To most Americans Santa Claus is the face of the Christmas season popularized most heavily by the poem T’was the Night before Christmas which essentially codified the Santa tradition in the United States. Based heavily off of the earlier European models like Sinterklaas, Father Christmas, Old Man Winter, and of course St. Nicolas, the poem took these old world variations and developed the jolly old elf we know and love today, complete with his sleigh and eight tiny reindeer. Rudolf would have to wait until much later to be introduced into the mythology. But throughout Europe there is a broad range of Christmas characters less familiar to Americans, who reveal the richness of this holiday tradition. Here are eight Christmas characters most Americans don’t know.
1) Yule Lads
In Iceland, 13 mischievous Yule Lads start coming to town one a day beginning thirteen days before Christmas, each one staying for two weeks. They appear to be quite troublesome spirits, partaking in all sorts of impish behavior, robbing, pulling pranks on, and generally harassing the townspeople. Each of the thirteen Yule Lads or Yulemen have rather unique names that express the character of their misdeeds such as Meat-Hook, Window-Peeper, and Sausage-Swiper.
Christkind is the Christ child, or the baby Jesus. While Christmas is commonly celebrated as the birth of Christ, He is typically not thought of as the Christmas gift-giver in the United States. In several Eastern European and Latin American countries this little Jesus comes secretly and leaves presents for the children set up around the Christmas tree. Christkind was popularized by Martin Luther during the Protestant Reformation as a reaction against the overly Catholic symbol of St. Nicolas. He is usually depicted as an angelic child complete with wings. The name Christkind has been suggested as the origin of Kris Cringle, one of Santa Claus’ many names.
3) Knecht Ruprecht
In German folklore the Servant Rupert, is a companion of Sinterklaas. He is depicted as a man with a long beard, dressed in fur, covered in soot, carrying a walking staff and a sack of ashes with jingle-bells hanging from his clothes. He is sometimes in the company of fairies and men with blackened skin dressed as old women. When he arrives, he asks the children if they know how to pray. Those children who can are rewarded with fruits, nuts and cookies. Those children who cannot pray, he beats with his sack of ashes. In the shoes of naughty children he places lumps of coal, rocks, or switches for their parents to use in spanking them.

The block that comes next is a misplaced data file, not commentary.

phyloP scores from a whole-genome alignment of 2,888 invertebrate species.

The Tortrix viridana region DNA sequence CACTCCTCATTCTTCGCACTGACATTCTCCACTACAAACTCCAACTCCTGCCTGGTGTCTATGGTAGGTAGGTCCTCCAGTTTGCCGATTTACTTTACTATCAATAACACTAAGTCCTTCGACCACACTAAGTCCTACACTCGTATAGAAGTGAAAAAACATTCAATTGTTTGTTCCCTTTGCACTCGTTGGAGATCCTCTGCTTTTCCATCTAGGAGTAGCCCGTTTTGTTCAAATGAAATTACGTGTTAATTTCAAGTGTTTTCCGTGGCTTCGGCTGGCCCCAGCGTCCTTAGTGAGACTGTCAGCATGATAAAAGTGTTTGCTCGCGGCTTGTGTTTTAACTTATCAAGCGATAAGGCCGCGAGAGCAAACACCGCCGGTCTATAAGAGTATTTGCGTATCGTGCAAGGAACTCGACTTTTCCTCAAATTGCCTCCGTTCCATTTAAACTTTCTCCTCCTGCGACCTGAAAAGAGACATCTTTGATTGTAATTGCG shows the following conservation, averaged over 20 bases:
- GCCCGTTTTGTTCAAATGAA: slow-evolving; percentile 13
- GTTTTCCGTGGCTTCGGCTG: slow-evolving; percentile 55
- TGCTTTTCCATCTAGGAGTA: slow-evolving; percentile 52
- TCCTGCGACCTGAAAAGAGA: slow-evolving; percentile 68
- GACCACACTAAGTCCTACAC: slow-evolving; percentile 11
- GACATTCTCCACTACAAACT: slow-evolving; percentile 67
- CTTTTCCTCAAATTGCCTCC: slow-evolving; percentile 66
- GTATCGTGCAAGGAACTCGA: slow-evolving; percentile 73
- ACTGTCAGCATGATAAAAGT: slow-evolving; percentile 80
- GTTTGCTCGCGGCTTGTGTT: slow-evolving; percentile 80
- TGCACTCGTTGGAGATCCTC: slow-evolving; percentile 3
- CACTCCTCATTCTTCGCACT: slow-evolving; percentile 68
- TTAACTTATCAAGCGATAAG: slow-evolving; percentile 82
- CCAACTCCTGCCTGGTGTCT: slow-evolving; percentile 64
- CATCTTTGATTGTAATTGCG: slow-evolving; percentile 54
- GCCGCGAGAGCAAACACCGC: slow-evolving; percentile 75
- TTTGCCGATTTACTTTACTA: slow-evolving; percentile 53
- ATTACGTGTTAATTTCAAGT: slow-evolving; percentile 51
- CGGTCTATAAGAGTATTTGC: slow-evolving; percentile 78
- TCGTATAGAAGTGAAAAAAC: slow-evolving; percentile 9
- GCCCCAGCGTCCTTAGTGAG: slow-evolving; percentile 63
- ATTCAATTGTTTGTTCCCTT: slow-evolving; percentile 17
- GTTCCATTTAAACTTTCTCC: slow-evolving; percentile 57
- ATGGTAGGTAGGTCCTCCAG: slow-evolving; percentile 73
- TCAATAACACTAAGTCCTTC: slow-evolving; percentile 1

To Americans witches are associated with Halloween and are the furthest things from our minds during the season of cheer and good will. That’s not the case in Italy where the Befana is the popular symbol of the Christmas season. Befana is an old woman who brings presents to the good Italian children on January 5, the Eve of the Epiphany. Instead of a jolly old elf, she is known as a raucous and shameless Witch. Instead of a sleigh, Befana flies through the air on that most traditional instrument of witchy aeronautics, her broom. For the good children she leaves presents and candies in their socks. For the bad children she leaves a lump of coal.
Krampus is a popular Christmas spirit especially around Austria and Hungary. A traveling companion of St. Nicolas, he is charged with punishing the naughty children. He appears as a fearsome beast like a goat dressed in black rags, carrying old heavy chains. Some traditions tell that Krampus is the devil and the chains are representative of his servitude in Hell. At the beginning of December, especially on the night of December 5, men don regalia made from goat-hair, hideously detailed masks with red horns, long tongues and chains. They get drunk and wander the city streets with switches to threaten and frighten the children. Late at night, when St. Nicolas is preparing to visit a house and leave his presents, the children are warned that they must go to sleep and not try to peak out and catch a glimpse of St. Nicolas, otherwise the Krampus might snatch them up and carry them away in his sack.